Students, Faculty Welcome Outdoor Instruction

When they’re not fording streams or traversing the Whites, Professor Jamie Hannon’s adventure education students are often indoors under artificial lighting. This semester, students from his and other disciplines are enjoying enhanced solar exposure.

The University’s many modifications to ensure health and safety include encouraging faculty to bring students outside when possible, and several professors have incorporated the concept. This fall’s unusually fine weather has helped.

Hannon’s indoor PowerPoints have taken a backseat to whiteboard writing in an outdoor classroom. He sees evidence supporting Attention Restoration Theory (ART), which proposes that exposure to natural environments reduces mental fatigue and improves concentration. “Outdoors, students can look away for just a moment and that’s enough to reset so they can tune in again,” he observes. “But when they’re indoors they just reach the saturation point and then they’re done. I think the outdoor setting is working with their brains in a way so they are better able to listen and pay attention.”

Several science courses have expanded outdoor lab and field experiences, including Professor Amy Villamagna’s environmental science and policy class, conducted entirely outside up to now. “We have utilized our outdoor lab space even more this year with frequent visits to Langdon Woods, the Baker River, Fox Park, ‘Secret Beach,’ and the Silver Center Amphitheatre,” she says.

Professor Lisa Doner’s environmental science course is a split class that comes together for outdoor labs only, and also includes students doing their labs remotely. “I have to choose labs that the students can do either individually outside, or in small groups,” she says. The format is working well for Marc Furtado ’24. “We usually meet outside and gather in groups, with masks of course, and proceed to do our lab,” he says. “I love being outside and it helps reduce my stress levels. I think outdoor learning will be a huge help for this course because it will be a great way to see if the student wants to be outside for their profession, whatever it may be.”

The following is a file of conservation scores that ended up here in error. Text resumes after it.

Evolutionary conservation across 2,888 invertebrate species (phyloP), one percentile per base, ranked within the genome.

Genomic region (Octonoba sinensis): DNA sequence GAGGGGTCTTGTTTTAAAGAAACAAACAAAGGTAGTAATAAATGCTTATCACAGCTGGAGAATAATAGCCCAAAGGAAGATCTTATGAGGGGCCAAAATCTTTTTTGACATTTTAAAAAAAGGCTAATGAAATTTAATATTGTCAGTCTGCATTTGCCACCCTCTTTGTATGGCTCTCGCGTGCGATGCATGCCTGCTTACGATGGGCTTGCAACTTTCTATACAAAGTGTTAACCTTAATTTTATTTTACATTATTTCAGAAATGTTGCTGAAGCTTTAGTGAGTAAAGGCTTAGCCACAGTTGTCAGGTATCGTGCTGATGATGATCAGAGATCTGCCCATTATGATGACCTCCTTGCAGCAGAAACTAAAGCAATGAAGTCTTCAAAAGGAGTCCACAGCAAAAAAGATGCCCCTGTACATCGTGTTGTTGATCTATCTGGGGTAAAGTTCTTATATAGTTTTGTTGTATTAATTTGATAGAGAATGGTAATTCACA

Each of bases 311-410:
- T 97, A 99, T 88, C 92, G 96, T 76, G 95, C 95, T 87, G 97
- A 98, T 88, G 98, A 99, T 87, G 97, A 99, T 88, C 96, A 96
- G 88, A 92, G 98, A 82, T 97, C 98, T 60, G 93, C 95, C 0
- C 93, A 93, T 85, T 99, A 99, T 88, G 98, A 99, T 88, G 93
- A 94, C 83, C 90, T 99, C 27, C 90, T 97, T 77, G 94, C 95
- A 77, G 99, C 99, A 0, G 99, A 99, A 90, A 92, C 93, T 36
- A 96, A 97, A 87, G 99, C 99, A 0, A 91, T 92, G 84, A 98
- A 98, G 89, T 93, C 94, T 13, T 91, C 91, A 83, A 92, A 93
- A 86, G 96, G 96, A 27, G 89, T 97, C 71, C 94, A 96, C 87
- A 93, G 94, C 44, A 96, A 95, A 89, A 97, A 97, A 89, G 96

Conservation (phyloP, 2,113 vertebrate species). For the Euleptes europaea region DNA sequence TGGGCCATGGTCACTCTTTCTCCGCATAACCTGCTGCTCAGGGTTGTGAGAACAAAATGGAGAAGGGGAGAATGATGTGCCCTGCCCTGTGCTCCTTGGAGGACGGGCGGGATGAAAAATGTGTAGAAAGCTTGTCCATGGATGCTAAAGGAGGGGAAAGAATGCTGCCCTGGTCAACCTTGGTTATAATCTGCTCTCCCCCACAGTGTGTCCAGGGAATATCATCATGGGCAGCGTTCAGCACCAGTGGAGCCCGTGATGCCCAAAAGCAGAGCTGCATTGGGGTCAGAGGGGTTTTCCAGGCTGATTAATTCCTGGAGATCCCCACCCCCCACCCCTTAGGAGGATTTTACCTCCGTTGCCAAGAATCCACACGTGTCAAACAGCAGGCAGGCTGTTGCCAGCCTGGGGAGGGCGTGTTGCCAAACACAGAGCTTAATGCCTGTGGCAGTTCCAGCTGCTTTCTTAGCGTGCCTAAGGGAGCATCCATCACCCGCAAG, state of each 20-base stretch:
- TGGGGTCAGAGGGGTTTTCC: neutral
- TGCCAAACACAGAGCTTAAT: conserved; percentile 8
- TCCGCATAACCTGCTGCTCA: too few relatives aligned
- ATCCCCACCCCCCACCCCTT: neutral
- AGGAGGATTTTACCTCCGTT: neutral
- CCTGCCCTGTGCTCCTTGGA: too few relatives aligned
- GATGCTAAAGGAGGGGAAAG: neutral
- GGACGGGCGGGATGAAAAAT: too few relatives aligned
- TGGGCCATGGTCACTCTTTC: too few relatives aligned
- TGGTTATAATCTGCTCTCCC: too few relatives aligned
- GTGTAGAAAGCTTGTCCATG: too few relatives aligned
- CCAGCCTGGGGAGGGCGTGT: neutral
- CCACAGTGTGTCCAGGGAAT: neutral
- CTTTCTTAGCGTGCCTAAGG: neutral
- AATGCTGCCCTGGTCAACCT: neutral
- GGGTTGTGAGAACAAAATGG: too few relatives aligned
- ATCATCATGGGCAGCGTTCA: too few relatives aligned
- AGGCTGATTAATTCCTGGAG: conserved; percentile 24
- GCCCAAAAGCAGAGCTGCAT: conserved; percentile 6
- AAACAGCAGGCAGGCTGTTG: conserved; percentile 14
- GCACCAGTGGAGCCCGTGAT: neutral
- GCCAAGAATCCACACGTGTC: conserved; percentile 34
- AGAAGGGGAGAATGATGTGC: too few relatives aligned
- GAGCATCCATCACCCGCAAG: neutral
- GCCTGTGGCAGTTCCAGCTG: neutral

Professor Diana Jolles’s biology students are conducting labs both remotely and on campus, where they congregate (with masks, physically distancing) on the patio outside Boyd Science Center, using microscopes, gas sensors, data loggers, lab reagents, and other specialized tools that they don’t have access to at home. “Offering some in-person, outdoor lab experiences brings my course that much closer to universal design without increasing health risk for course participants,” she says. “I also want students to realize that a lot of ‘lab work’ happens in field hospitals, in underdeveloped countries, and in many other contexts that we might consider nontraditional.”

Kirsten Hawksley ’23, one of Jolles’s students, likes the outdoor component. “The change of environment definitely enhances my learning as opposed to sitting in a classroom. When I talk about this experience to friends and family, I mostly just mention how cool and different it is because it’s not something you typically see.”

Artists have embraced en plein air painting for centuries, and Professor Mike Heffernan’s drawing class continues the tradition this semester. He knows, through more than 20 years’ experience teaching outdoors, that coping with natural, manmade, or atmospheric interruptions are integral to the experience.

“There’s a level of distraction that students need to deal with, so you kind of want to go to a place where not a lot of their friends are walking by,” he says. “I try to get out as much as possible. Indoors, students are bound by four walls, but outside, they have to be more proactive regarding their composition. Outside is more expansive—you have to find your focus.”

Heffernan’s indoor lessons on value, through which students grasp the influence of light and dark, become more tangible outdoors when a sunny day turns cloudy. “That’s what I really like, it’s not a photograph but an extended period of time,” he says. “If a shadow is going one way at the beginning then another way later, I put them both in.”

A lot of the non-art students have never looked at their world that way, he notes. “They have to slow down, see what’s in their world and see what’s there.”

Teaching outdoors adds an element of unpredictability, but Hannon, the adventure education professor, doesn’t see this as a liability. “It was really windy one day and to teach I had to yell. I have a giant class and students were actually leaning in—trying to listen!” he laughs.

This semester’s experiences have confirmed his belief that direct instruction still seems to reach students best. “Now that I’m writing things on the board and standing differently, it’s way more interactive and the students are so much more engaged and are asking more questions,” he says.

Post-COVID, lessons learned from this year’s outdoor teaching are likely to continue influencing Plymouth State faculty pedagogy.